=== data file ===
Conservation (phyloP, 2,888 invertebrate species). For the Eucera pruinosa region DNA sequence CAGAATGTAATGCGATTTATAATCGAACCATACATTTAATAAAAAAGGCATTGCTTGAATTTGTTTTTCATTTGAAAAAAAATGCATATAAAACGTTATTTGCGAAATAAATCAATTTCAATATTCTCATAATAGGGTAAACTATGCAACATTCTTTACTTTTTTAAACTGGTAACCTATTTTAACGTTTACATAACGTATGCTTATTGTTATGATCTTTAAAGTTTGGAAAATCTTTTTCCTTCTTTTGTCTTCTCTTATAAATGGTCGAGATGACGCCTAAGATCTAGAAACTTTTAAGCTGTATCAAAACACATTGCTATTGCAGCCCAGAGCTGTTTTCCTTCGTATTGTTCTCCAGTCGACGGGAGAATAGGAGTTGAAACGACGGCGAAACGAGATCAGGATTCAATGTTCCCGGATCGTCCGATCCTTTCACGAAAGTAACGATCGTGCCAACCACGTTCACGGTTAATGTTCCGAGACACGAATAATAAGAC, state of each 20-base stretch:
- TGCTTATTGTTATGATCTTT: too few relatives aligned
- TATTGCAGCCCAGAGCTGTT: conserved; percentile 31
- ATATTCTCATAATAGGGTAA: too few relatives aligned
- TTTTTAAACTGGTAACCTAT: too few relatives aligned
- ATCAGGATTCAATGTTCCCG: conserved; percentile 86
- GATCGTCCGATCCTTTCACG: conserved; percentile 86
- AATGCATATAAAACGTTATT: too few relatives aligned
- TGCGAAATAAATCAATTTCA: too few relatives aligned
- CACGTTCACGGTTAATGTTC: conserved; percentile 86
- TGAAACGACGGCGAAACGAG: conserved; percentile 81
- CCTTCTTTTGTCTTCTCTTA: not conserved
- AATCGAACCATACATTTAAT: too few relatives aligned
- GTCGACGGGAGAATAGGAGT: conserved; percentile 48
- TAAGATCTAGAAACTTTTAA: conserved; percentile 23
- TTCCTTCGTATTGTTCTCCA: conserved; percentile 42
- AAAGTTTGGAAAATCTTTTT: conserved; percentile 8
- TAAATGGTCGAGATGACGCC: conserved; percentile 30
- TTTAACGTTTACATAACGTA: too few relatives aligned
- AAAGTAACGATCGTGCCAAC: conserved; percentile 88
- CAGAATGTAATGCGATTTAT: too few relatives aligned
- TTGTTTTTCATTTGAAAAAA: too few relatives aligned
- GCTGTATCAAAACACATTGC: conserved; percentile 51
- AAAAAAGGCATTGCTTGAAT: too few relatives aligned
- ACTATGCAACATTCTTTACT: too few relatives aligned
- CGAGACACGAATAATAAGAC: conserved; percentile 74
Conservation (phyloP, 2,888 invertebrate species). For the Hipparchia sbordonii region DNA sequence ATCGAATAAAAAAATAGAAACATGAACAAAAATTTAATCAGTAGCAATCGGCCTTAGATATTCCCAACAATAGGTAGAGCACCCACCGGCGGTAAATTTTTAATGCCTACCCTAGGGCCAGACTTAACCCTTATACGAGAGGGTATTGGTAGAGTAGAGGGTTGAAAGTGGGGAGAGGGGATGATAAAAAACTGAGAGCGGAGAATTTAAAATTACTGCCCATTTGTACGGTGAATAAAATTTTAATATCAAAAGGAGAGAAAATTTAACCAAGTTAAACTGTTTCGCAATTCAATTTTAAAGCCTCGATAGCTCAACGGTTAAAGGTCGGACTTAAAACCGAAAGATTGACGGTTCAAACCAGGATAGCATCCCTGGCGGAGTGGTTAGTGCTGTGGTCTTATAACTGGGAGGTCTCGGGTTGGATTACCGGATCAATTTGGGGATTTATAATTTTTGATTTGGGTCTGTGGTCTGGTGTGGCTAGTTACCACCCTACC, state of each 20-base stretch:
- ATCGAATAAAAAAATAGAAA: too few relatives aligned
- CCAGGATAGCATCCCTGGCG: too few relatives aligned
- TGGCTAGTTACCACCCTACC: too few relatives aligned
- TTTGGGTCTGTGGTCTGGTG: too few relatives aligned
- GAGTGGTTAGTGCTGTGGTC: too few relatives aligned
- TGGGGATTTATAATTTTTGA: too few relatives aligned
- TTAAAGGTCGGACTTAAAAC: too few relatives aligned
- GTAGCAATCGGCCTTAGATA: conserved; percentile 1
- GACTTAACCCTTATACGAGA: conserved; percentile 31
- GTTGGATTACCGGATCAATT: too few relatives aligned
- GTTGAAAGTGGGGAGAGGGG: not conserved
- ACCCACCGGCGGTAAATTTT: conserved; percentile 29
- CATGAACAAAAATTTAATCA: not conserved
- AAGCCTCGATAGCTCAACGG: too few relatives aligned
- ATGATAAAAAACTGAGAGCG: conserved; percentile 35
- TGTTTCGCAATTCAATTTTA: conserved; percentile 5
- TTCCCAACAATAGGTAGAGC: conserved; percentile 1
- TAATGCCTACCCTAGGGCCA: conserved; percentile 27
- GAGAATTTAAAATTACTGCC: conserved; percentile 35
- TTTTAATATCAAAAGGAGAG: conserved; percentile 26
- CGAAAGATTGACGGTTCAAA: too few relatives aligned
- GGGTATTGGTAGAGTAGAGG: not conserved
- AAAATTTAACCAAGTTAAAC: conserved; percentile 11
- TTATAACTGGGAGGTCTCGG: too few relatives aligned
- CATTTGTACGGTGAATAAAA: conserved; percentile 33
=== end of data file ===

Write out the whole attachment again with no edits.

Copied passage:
Conservation (phyloP, 2,888 invertebrate species). For the Eucera pruinosa region DNA sequence CAGAATGTAATGCGATTTATAATCGAACCATACATTTAATAAAAAAGGCATTGCTTGAATTTGTTTTTCATTTGAAAAAAAATGCATATAAAACGTTATTTGCGAAATAAATCAATTTCAATATTCTCATAATAGGGTAAACTATGCAACATTCTTTACTTTTTTAAACTGGTAACCTATTTTAACGTTTACATAACGTATGCTTATTGTTATGATCTTTAAAGTTTGGAAAATCTTTTTCCTTCTTTTGTCTTCTCTTATAAATGGTCGAGATGACGCCTAAGATCTAGAAACTTTTAAGCTGTATCAAAACACATTGCTATTGCAGCCCAGAGCTGTTTTCCTTCGTATTGTTCTCCAGTCGACGGGAGAATAGGAGTTGAAACGACGGCGAAACGAGATCAGGATTCAATGTTCCCGGATCGTCCGATCCTTTCACGAAAGTAACGATCGTGCCAACCACGTTCACGGTTAATGTTCCGAGACACGAATAATAAGAC, state of each 20-base stretch:
- TGCTTATTGTTATGATCTTT: too few relatives aligned
- TATTGCAGCCCAGAGCTGTT: conserved; percentile 31
- ATATTCTCATAATAGGGTAA: too few relatives aligned
- TTTTTAAACTGGTAACCTAT: too few relatives aligned
- ATCAGGATTCAATGTTCCCG: conserved; percentile 86
- GATCGTCCGATCCTTTCACG: conserved; percentile 86
- AATGCATATAAAACGTTATT: too few relatives aligned
- TGCGAAATAAATCAATTTCA: too few relatives aligned
- CACGTTCACGGTTAATGTTC: conserved; percentile 86
- TGAAACGACGGCGAAACGAG: conserved; percentile 81
- CCTTCTTTTGTCTTCTCTTA: not conserved
- AATCGAACCATACATTTAAT: too few relatives aligned
- GTCGACGGGAGAATAGGAGT: conserved; percentile 48
- TAAGATCTAGAAACTTTTAA: conserved; percentile 23
- TTCCTTCGTATTGTTCTCCA: conserved; percentile 42
- AAAGTTTGGAAAATCTTTTT: conserved; percentile 8
- TAAATGGTCGAGATGACGCC: conserved; percentile 30
- TTTAACGTTTACATAACGTA: too few relatives aligned
- AAAGTAACGATCGTGCCAAC: conserved; percentile 88
- CAGAATGTAATGCGATTTAT: too few relatives aligned
- TTGTTTTTCATTTGAAAAAA: too few relatives aligned
- GCTGTATCAAAACACATTGC: conserved; percentile 51
- AAAAAAGGCATTGCTTGAAT: too few relatives aligned
- ACTATGCAACATTCTTTACT: too few relatives aligned
- CGAGACACGAATAATAAGAC: conserved; percentile 74
Conservation (phyloP, 2,888 invertebrate species). For the Hipparchia sbordonii region DNA sequence ATCGAATAAAAAAATAGAAACATGAACAAAAATTTAATCAGTAGCAATCGGCCTTAGATATTCCCAACAATAGGTAGAGCACCCACCGGCGGTAAATTTTTAATGCCTACCCTAGGGCCAGACTTAACCCTTATACGAGAGGGTATTGGTAGAGTAGAGGGTTGAAAGTGGGGAGAGGGGATGATAAAAAACTGAGAGCGGAGAATTTAAAATTACTGCCCATTTGTACGGTGAATAAAATTTTAATATCAAAAGGAGAGAAAATTTAACCAAGTTAAACTGTTTCGCAATTCAATTTTAAAGCCTCGATAGCTCAACGGTTAAAGGTCGGACTTAAAACCGAAAGATTGACGGTTCAAACCAGGATAGCATCCCTGGCGGAGTGGTTAGTGCTGTGGTCTTATAACTGGGAGGTCTCGGGTTGGATTACCGGATCAATTTGGGGATTTATAATTTTTGATTTGGGTCTGTGGTCTGGTGTGGCTAGTTACCACCCTACC, state of each 20-base stretch:
- ATCGAATAAAAAAATAGAAA: too few relatives aligned
- CCAGGATAGCATCCCTGGCG: too few relatives aligned
- TGGCTAGTTACCACCCTACC: too few relatives aligned
- TTTGGGTCTGTGGTCTGGTG: too few relatives aligned
- GAGTGGTTAGTGCTGTGGTC: too few relatives aligned
- TGGGGATTTATAATTTTTGA: too few relatives aligned
- TTAAAGGTCGGACTTAAAAC: too few relatives aligned
- GTAGCAATCGGCCTTAGATA: conserved; percentile 1
- GACTTAACCCTTATACGAGA: conserved; percentile 31
- GTTGGATTACCGGATCAATT: too few relatives aligned
- GTTGAAAGTGGGGAGAGGGG: not conserved
- ACCCACCGGCGGTAAATTTT: conserved; percentile 29
- CATGAACAAAAATTTAATCA: not conserved
- AAGCCTCGATAGCTCAACGG: too few relatives aligned
- ATGATAAAAAACTGAGAGCG: conserved; percentile 35
- TGTTTCGCAATTCAATTTTA: conserved; percentile 5
- TTCCCAACAATAGGTAGAGC: conserved; percentile 1
- TAATGCCTACCCTAGGGCCA: conserved; percentile 27
- GAGAATTTAAAATTACTGCC: conserved; percentile 35
- TTTTAATATCAAAAGGAGAG: conserved; percentile 26
- CGAAAGATTGACGGTTCAAA: too few relatives aligned
- GGGTATTGGTAGAGTAGAGG: not conserved
- AAAATTTAACCAAGTTAAAC: conserved; percentile 11
- TTATAACTGGGAGGTCTCGG: too few relatives aligned
- CATTTGTACGGTGAATAAAA: conserved; percentile 33